Growing or Dying
If you’re not familiar with thermodynamics (no judgment!), the field has defined four laws that help explain temperature, heat, work and energy. The second law, most applicable to leadership and development, is tricky despite its simplicity. It’s often expressed as a simple truth: Energy is converted through work, yet you never get the same level of energy out of the work that you put into it. While energy is never created or destroyed, it does convert, and it often turns into something involving waste or an unwanted by-product. There are complex equations that demonstrate this, but frankly as soon as letters are introduced in math, I bow out.
But what if we looked at the law through a slightly different lens? The second law is also interested in the direction of the flow of energy and states that there is only one direction in the natural process, and that it cannot be reversed. In the human development, coaching, training and education realms, we translate this idea such that the application of energy has one direction but two possible outcomes. Until we figure out time travel, we can only be in the current state, and our efforts are either anabolic (growing, building) or catabolic (draining or dying) heading into the future.
You are either growing or dying.
That’s harsh and quite absolute, no? Well, laws tend to be absolute – which is why I tend to look for ways to (respectfully and intelligently) break them; like many of us, I dislike being constrained or told what to do and appreciate creativity over compliance.
Let’s apply this law to our development. As carbon-based life forms, we are subject to the natural laws and forces in our universe, whether we like it or not. Personally, I don’t like many of them and that just sends me down the rabbit hole of being constrained again so I’ll stop complaining and get on with it with some examples: If we want to fly, we must burn enormous amounts of fuel to do so. Traveling far and fast consumes energy, but converts that energy into heat and what we’ve come to know as pollutants. And it’s not just flying; choose any process and we see the law manifest into reality. Failing to develop your skills and knowledge and abilities as a leader is the opposite of growing.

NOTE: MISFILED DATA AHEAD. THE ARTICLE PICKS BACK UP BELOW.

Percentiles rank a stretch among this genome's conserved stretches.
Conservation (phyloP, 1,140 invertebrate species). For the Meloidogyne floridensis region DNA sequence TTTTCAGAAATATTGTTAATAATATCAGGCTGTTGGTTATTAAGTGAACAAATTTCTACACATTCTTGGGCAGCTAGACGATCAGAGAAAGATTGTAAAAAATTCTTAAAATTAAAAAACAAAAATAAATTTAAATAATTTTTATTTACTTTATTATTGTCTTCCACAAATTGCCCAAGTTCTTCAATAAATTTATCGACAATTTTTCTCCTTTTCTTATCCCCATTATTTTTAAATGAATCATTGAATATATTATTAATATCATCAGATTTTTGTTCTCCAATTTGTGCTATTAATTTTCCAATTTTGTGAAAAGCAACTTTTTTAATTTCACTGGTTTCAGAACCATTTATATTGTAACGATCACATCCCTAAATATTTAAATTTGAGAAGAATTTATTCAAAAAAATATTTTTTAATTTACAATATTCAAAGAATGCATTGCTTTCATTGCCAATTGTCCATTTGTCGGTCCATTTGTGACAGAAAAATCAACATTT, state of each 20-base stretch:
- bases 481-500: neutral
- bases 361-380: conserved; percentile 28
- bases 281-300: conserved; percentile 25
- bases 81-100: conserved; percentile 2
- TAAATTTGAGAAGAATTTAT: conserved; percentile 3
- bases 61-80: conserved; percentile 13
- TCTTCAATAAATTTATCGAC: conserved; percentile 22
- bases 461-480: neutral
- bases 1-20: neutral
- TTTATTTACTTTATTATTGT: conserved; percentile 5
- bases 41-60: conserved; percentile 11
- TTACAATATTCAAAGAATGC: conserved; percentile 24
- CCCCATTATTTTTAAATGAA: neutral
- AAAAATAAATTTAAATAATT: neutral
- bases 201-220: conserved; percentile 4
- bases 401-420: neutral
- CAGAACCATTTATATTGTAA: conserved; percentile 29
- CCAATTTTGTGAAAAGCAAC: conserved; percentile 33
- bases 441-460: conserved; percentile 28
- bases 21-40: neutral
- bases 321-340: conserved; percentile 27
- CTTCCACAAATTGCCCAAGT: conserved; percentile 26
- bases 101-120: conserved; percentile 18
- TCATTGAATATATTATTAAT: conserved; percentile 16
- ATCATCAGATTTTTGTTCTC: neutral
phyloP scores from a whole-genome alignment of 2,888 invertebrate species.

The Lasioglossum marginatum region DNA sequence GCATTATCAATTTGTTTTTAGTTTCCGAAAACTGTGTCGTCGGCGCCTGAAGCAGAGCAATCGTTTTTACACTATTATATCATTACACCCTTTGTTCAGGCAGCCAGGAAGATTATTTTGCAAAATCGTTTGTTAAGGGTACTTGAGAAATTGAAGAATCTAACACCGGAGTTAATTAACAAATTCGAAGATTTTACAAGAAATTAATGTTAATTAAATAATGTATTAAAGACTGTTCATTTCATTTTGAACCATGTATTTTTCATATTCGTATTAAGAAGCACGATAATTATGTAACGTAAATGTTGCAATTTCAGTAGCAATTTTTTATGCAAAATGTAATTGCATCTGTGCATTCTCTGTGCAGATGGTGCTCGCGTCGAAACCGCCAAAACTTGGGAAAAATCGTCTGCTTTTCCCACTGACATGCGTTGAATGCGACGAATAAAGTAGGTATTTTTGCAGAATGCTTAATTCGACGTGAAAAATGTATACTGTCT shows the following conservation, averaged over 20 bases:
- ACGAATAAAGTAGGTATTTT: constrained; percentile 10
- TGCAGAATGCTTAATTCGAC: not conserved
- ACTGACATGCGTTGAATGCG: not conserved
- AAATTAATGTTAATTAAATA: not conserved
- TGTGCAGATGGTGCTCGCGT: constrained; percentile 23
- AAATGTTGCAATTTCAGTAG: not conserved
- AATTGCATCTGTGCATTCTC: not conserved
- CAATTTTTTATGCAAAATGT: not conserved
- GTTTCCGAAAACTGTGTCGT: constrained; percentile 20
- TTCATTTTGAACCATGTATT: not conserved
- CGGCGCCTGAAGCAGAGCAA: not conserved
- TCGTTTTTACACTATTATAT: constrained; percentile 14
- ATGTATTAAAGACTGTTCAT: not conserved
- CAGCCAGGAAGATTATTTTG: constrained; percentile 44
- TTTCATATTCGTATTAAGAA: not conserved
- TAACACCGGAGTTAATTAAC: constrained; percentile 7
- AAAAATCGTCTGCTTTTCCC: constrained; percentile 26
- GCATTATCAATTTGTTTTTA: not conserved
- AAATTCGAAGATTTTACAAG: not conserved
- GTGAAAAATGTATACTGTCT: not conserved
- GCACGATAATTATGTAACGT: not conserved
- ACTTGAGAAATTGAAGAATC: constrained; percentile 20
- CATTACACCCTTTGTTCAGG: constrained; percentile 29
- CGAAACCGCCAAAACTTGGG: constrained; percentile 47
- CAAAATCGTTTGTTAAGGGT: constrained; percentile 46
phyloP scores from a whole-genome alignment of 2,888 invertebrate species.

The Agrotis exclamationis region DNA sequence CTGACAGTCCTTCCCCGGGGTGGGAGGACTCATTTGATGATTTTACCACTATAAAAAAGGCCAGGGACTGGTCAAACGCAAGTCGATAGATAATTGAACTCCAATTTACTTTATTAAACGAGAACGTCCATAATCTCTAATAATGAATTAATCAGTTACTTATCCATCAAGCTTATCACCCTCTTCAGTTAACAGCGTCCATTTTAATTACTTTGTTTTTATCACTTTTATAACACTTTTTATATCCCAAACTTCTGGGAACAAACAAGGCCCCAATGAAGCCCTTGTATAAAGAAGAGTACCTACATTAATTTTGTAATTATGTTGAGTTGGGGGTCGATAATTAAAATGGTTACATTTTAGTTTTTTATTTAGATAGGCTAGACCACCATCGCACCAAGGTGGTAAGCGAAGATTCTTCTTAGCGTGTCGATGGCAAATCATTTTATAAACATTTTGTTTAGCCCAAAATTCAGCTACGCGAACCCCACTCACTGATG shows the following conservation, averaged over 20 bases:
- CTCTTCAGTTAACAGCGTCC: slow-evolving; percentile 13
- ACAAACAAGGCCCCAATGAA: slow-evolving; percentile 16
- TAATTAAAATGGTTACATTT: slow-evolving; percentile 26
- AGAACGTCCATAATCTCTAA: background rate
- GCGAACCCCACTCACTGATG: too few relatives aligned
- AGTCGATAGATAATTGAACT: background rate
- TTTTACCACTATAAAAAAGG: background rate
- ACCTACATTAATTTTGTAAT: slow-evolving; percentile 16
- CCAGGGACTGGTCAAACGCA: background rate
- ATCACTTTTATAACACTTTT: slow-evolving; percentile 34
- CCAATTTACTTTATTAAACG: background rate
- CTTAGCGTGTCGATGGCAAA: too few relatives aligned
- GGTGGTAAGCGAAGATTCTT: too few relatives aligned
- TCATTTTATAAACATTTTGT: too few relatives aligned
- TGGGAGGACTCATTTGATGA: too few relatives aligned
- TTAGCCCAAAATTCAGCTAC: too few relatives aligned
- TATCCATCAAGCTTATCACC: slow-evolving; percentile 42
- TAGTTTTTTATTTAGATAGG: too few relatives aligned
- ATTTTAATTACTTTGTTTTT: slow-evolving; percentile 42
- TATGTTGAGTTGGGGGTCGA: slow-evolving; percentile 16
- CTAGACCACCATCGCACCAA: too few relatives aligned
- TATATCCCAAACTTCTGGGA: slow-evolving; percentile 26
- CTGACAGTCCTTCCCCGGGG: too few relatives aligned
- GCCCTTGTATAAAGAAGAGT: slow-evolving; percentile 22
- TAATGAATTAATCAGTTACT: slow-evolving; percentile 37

Development takes energy. In a previous career, I had the honor of developing a diverse group of people in a large organization where the leaders encouraged and believed in human development, there were ample funds and budgeted dollars available, and there were generous policies around time off and often paid time to train, educate and develop. All of these resources AND the individual’s desire and commitment to develop where needed. It takes energy in the form of all the aforementioned; however, I want to highlight the most often experienced barrier to development: the desire and commitment, rather than the more tangible resources of money and time.
As I worked to unpack this barrier, fear became the common denominator – fear of failing, fear of the unknown and fear of the changes that might occur. Overcoming fear is not easy for most people (including the author of this post). We’d like to think that willpower is the key, and while that helps, most of us cannot simply “will” ourselves into development. Rather, we need to become aware of why the growth and development is or could be wanted and applied. The vast majority of us need to know that our efforts in developing will be applicable immediately or in the very near future.
When you look at your development as a leader, what barriers do you face? Do you have a clear vision of how your development will be applied and valued in your organization, how it might make you more promotable, effective or fulfilled?
We coach leaders to get that type of clarity, and we train leaders and teams to make an immediate and future impact in their organizations. Let me know how I can help you and your teams grow!